Published on March 29, 2014 by Amy
Gertrude Simmons Bonnin’s, or Zitkala-Sa – Red Bird, writings and work as an Indian rights activist are a vital link between the oral cultures of tribal America and the literate culture of contemporary American Indians.
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Born on the Pine Ridge Reservation in South Dakota, Red Bird was the third child of Ellen Tate Iyohiwin Simmons, a full-blood Dakota Sioux. Little is known of her father, a white man.
Her mother brought up the children in traditional Indian ways.
At the age of eight, Zitkala-Sa left the reservation to attend a Quaker missionary school in Wabash, Indiana.
She returned to the reservation but was culturally unhinged, “neither a wild Indian nor a tame one,” as she described herself later in The Schooldays of an Indian Girl.
After four unhappy years, she returned to her school, graduated, and at age 19 enrolled — against her mother’s wishes — at Earlham College in Richmond, Indiana.
She later taught at Carlisle Indian School. Having become an accomplished violinist, she also studied at the Boston Conservatory of Music.
Meanwhile, the estrangement from her mother and the old ways of the reservation had grown, as had her resentment over the treatment of American Indians by the state, church and population at large.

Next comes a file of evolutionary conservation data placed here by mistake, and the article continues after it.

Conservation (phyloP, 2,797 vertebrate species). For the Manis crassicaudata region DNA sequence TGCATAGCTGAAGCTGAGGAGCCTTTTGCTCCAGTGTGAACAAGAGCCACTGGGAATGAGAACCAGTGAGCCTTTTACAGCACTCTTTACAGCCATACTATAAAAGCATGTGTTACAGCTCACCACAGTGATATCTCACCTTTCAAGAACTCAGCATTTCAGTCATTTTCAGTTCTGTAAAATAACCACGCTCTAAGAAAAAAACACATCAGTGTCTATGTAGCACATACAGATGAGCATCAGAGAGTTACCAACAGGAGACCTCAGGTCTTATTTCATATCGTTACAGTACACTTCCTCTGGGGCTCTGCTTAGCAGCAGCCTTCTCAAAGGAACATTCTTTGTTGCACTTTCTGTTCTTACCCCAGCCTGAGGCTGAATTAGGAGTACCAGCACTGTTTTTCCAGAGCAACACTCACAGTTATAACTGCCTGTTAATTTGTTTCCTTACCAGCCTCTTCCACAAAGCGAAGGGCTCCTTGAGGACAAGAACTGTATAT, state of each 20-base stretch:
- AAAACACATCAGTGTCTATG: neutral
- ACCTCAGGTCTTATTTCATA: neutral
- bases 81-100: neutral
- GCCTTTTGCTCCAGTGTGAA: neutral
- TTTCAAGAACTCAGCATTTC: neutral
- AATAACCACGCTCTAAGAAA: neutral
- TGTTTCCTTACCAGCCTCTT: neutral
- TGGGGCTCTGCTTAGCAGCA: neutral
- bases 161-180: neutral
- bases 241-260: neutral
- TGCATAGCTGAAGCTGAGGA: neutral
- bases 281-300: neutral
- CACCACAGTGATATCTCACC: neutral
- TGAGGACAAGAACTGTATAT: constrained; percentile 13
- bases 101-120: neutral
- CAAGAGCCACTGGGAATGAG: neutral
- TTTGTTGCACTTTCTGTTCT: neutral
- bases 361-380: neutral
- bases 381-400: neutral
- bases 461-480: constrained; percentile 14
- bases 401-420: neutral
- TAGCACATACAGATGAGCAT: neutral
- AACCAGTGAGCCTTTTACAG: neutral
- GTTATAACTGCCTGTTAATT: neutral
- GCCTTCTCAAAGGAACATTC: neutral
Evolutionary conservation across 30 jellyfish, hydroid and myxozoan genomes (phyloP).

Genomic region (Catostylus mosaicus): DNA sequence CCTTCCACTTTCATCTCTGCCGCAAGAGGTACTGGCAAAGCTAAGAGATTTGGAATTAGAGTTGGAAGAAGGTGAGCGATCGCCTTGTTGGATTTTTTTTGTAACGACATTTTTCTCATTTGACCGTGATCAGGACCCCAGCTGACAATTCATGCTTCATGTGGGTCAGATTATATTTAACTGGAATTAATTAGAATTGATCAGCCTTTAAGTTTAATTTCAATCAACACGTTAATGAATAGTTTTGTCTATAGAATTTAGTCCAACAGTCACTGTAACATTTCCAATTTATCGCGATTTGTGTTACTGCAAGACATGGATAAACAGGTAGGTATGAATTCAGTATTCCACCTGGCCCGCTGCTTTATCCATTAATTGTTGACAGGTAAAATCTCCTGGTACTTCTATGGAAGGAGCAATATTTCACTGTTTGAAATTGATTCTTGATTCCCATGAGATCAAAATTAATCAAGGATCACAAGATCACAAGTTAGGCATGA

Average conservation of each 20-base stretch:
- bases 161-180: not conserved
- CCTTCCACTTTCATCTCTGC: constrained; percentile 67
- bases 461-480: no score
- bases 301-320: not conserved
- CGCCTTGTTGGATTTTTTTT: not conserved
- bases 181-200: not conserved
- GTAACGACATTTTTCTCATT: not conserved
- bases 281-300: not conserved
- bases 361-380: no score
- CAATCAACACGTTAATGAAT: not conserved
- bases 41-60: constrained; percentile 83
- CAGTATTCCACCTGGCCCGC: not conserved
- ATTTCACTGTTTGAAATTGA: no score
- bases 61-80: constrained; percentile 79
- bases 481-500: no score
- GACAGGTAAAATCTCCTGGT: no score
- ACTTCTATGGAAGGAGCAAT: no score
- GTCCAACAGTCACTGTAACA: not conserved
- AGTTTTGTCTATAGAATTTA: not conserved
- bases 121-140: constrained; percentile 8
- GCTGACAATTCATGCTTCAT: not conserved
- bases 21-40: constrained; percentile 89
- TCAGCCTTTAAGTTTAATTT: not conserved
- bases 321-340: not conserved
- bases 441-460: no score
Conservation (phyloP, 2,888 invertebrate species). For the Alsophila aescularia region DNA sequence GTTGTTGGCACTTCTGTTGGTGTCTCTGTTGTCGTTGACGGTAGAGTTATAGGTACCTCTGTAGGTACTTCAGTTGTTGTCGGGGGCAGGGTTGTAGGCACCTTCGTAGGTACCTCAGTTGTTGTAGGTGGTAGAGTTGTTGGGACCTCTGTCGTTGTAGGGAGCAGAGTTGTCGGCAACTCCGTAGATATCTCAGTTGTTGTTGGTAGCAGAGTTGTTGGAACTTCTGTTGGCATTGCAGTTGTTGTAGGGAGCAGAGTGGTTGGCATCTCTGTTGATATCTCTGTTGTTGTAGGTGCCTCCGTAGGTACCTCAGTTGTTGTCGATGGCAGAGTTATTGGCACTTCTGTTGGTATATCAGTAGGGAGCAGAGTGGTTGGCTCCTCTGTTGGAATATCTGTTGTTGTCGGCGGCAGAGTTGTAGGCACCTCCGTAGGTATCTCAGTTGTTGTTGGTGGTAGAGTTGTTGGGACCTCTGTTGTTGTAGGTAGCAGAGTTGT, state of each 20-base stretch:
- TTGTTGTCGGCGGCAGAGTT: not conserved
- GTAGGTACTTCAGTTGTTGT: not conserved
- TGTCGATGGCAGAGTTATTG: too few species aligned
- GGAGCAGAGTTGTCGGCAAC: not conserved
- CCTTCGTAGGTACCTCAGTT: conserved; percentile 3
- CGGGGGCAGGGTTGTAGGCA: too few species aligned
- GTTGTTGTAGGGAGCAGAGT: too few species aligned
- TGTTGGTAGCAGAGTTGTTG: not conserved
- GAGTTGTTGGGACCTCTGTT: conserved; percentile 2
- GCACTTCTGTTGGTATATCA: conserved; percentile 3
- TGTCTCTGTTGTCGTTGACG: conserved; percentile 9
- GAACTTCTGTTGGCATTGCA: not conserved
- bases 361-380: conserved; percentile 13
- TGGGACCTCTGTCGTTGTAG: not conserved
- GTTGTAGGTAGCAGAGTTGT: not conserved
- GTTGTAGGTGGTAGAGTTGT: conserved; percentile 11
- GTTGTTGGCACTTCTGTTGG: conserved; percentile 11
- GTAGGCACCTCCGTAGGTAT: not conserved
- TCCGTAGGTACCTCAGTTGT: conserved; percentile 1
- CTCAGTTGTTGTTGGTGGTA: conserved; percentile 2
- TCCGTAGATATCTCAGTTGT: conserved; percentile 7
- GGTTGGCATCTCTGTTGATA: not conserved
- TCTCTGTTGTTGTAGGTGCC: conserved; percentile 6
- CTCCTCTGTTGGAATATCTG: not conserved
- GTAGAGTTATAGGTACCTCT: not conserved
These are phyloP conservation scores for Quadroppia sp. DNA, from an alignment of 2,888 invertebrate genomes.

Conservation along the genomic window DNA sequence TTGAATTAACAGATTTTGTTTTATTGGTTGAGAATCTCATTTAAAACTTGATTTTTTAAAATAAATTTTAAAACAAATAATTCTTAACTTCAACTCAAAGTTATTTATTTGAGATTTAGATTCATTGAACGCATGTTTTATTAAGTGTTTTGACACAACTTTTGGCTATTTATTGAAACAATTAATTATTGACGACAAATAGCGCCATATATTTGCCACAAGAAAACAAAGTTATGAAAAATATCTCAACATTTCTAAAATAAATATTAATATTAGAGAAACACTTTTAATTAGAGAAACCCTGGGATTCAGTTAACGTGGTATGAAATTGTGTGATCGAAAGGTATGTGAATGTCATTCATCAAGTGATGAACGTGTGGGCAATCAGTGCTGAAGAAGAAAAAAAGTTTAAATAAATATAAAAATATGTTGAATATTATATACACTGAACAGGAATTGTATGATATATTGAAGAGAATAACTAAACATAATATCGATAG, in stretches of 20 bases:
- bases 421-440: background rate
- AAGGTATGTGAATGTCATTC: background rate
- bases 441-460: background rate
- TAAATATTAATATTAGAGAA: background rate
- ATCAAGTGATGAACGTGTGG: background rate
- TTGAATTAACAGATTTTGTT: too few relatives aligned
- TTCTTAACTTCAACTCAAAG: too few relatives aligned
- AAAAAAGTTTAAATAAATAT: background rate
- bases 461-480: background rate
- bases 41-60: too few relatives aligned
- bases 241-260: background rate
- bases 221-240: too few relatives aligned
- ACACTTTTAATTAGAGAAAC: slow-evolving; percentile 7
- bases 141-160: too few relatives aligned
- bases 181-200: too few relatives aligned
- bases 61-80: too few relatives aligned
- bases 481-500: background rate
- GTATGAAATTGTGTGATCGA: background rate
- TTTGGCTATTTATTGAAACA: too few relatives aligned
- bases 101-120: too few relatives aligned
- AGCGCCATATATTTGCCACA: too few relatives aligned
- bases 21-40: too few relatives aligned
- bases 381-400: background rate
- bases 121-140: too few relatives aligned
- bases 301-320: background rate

Around 1900, she began to express her feelings publicly in writing.
Zitkala-Sa struggled with the issues of cultural dislocation and injustice – which brought suffering to her people. But her authorial voice was not merely critical.
She was earnestly committed to being a bridge builder between cultures, for example, by writing Old Indian Legends, published in 1901.
“I have tried,” she says in the introduction to that work, “to transplant the Native spirit of these tales into the English language, since America in the last few centuries has acquired a second tongue.”
In the following decades, Zitkala-Sa‘s writing efforts were increasingly part of -and finally succeed by – her work as an Indian rights activist.
She had accepted a clerkship at the Standing Rock Reservation, where she met and married Raymond T. Bonnin, another Sioux employee of the Indian service.
The Bonnins then transferred to a reservation in Utah, where they became affiliated with the Society of American Indians.
Zitkala-Sa was elected secretary of the Society in 1916, and the Bonnins moved to Washington, D.C., where she worked with the Society and edited the American Indian Magazine.
In 1926, she founded the National Council of American Indians and continued to pursue reforms through public speaking and lobbying efforts.
She was instrumental in the passage of the Indian Citizenship Bill and secured powerful outside interests in Indian reform.
Zitkala-Sa died in Washington, D.C. in 1938 and was buried in Arlington Cemetery. Her autobiographical work makes her perhaps the first American Indian woman to write her own story without the aid of an editor, interpreter or ethnographer.